The classic “Snow White and the Seven Dwarfs” was a brilliant accomplishment for 1937 and brought the world some of the most amazing animation for the era. The tale of the singing princess who is beguiled by the evil queen has become a classic that has in some sense, helped to shape the ideology of little girls on love and romance. A handsome prince arrives just in time to save the day. He saves the princess by awakening her from the deep deathlike sleep with just a simple kiss. The spell is broken and he whisks her off to his castle far away where they live happily ever after. Hence, the terms fairy tale wedding, story book romance and so forth. Those who are fortunate in life get a taste of this kind of love, while others realize that fairy tales are not even close to reality for them. It’s an enduring classic that is still loved by all.

‘The Incredibles’ (2004)

“The Incredibles” is an animation that is the Pixar version of caped crusaders. These characters have a certain lightness about them, and they tend to be a lot more comedic in comparison. The Incredibles set the example of how superheroes can actually fit into society just by being themselves, but when it’s time to take action, they’re up for the job of saving the whole world. It gives us the notion that family should stick together to defeat the villains of the world in a metaphorical sense and through their interactions with one another. Perhaps there’s a life lesson or two to be learned here?

‘Up’ (2009)

Pixar broke through some serious ground with the romantic action-drama animation “Up.” This film is one of the most moving movies that Pixar has offered the world, and not for lack of trying, but how can you possibly top this film for tugging at the hearts strings? It tells the fantastical story of a couple who are young and who marry. They are unable to have children of their own, but their love carries them through. Our hearts break as the couple ages and the wife becomes ill and passes away. The old man seems to give up on life because of his sadness. When the authorities decide that he must be put in a home for the elderly and removed from the place that he had shared with his beloved, it is more than he can take. A little boy finds a way to break through the veil of misery and really get to the old man. The elder gentleman outfits the house with thousands of helium balloons and they carry him away to a land that is filled with adventure, and new friends who are waiting to meet him. Easily one of the biggest tear jerking films ever created, and that goes for animated and non-animated. The film opened the Cannes Film Festival as proof of its merit.

‘Coraline’ (2009)

“Coraline” is a disturbing animation that is best watched with an adult if you’re a child, and best watched with an adult if you’re all grown up. It’s an animated take on a horror story about a girl who becomes frustrated with her parents because they don’t show her much attention. They are too busy with their lives to truly pay attention to her or her needs. “Coraline” is magically transported to a new reality in which everyone in her life seems to have a doppelganger of sorts. They are extremely positive and cheerful, but their eyes are creepy and lifeless black buttons. This is as close to animated horror as it gets. The stop motion effect reminds us that it’s an animation and that is the only thing that offers a buffer that makes it somewhat bearable to endure because of the overwhelming sense of dread that it generates. The film is a cool adaptation of the Neil Gaiman book, undertaken by the brilliant Henry Selick.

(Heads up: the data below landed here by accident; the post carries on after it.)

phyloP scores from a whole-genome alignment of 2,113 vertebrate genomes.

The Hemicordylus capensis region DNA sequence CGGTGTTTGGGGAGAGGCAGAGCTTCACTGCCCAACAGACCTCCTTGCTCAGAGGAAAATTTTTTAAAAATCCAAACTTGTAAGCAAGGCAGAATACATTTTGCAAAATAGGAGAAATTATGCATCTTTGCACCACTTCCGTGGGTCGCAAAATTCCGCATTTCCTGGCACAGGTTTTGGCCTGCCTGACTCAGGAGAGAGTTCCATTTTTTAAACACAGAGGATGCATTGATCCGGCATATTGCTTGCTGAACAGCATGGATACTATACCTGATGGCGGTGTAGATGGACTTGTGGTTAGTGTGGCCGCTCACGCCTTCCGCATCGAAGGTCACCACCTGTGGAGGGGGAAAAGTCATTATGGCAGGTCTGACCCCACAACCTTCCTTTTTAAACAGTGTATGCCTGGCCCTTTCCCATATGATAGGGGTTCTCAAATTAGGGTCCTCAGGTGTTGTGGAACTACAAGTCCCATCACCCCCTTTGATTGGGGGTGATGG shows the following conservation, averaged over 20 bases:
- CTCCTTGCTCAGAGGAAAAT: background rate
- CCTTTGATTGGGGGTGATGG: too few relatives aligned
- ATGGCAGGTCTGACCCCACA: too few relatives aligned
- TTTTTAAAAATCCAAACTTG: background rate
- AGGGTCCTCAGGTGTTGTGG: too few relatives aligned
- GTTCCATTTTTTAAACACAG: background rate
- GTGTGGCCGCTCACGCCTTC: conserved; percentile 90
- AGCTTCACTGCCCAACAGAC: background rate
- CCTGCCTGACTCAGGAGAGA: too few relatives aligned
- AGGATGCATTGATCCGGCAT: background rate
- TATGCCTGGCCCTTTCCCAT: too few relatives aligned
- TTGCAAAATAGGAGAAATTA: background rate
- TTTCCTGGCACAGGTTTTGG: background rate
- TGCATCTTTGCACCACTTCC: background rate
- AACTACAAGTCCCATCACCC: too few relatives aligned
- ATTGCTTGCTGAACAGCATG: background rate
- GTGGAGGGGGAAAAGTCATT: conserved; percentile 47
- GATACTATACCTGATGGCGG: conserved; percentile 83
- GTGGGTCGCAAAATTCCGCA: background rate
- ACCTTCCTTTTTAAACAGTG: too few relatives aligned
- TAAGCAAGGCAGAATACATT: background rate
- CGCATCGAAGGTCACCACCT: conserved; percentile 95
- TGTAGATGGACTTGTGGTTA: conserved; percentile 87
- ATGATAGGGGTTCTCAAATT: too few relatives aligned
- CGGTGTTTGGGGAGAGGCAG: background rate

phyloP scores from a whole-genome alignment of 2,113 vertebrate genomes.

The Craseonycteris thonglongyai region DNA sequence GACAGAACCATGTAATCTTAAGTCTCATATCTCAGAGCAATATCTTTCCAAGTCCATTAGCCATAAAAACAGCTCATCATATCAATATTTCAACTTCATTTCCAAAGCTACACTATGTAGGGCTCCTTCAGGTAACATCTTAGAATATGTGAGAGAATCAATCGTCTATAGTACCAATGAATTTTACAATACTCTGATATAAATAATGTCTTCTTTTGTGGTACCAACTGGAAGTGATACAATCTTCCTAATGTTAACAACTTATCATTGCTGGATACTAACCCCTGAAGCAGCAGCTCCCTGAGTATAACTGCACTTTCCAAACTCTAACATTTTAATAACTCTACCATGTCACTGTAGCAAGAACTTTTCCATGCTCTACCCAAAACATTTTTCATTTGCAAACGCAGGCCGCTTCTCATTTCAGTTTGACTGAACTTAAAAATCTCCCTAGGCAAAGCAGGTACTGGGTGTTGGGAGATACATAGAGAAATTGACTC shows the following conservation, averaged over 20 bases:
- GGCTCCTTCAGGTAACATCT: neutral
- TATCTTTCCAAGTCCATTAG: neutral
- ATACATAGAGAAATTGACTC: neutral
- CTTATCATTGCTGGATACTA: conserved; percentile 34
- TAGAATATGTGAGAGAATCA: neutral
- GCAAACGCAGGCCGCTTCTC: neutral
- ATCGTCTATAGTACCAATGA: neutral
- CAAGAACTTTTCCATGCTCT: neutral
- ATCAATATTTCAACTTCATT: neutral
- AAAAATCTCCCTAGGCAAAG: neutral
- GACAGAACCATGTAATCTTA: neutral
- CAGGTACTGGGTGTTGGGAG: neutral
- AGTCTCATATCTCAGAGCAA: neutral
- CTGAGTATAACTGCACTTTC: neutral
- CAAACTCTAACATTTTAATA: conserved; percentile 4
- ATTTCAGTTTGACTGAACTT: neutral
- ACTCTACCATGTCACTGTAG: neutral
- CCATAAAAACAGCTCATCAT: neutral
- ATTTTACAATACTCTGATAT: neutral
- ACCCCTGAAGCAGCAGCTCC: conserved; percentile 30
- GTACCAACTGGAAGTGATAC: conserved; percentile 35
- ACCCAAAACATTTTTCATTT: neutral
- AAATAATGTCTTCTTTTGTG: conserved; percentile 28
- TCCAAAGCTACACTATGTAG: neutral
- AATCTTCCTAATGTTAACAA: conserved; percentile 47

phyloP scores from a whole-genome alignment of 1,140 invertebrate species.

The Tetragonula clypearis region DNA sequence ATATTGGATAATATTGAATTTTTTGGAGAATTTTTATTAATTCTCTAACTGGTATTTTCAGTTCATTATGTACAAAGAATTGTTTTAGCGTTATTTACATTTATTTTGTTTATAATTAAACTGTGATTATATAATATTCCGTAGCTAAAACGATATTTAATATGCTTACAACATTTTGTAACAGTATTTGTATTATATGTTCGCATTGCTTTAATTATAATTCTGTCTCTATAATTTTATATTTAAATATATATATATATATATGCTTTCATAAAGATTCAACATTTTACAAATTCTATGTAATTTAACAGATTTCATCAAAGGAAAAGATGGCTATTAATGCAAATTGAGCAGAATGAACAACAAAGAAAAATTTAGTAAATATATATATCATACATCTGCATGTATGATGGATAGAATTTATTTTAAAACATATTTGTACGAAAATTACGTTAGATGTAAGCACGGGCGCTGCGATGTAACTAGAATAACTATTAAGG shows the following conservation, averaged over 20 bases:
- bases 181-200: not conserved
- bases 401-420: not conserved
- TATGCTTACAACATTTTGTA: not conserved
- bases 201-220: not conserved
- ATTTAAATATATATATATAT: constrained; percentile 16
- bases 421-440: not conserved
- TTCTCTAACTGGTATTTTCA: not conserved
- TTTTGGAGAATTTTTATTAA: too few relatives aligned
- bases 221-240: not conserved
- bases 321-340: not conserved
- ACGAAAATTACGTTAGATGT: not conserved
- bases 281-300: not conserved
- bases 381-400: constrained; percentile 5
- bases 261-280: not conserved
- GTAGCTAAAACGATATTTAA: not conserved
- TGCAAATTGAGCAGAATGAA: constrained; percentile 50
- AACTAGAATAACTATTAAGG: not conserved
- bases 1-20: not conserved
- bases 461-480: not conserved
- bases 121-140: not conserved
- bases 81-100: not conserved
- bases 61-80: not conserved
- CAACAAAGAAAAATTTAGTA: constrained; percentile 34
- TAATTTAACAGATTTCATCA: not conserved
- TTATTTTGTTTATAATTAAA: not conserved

‘Rango’ (2011)

“Rango” became another animated film that is a classic in the making. It gives us a flashback to the “Man with No Name” character made famous by Clint Eastwood in his spaghetti western series. Gore Verbinski directed the cast of the animation which includes Johnny Depp in the lead role, in the insanely imaginative western that features a pet lizard who gets left in an old western desert town. He soon learns that the good townspeople are in deep trouble and it turns out that they are in sore need of a leader to show them the way out of their dilemma. The visual gags are a bit surreal, but the comedic value is up there with any of the Coen brothers comedies. It’s a must see for adults who should probably share it with the kids. Some of the content may be over their heads, but it’s hilarious entertainment for the entire family.

“Beauty and the Beast (1991)

The classic “Beauty and the Beast” has become a staple for every household with children. It’s the romantic tale of a beast who lives in a castle far away from civilization. A prince with an attitude problem in transformed into a hideous beast for offending a beautiful enchantress posing as an old woman. He has until his 21st birthday to learn the true meaning of love, or he and all inhabitants of the castle will remain in transformed states forever.

“Ratatouille (2007)

“Ratatouille” is another of Pixar’s great successes. It’s the tale of a rat who has a remarkable culinary talent. He’s also an unlikely hero that ends up showing his true mettle when the chips are down. This animation is fast paced with amazing animation and special effects, and highly recommended for people of all ages.

“How to Train Your Dragon (2010)

This animation has been around for nearly a decade and as a testament to its popularity, you have only to look around you. The licensed merchandise is in high demand seven years after the release of the film. The 3D sequences are brilliant entertainment and the animation is dazzling. The script is expertly written to pull viewers of all ages in, making this one of the best animated films of all-time.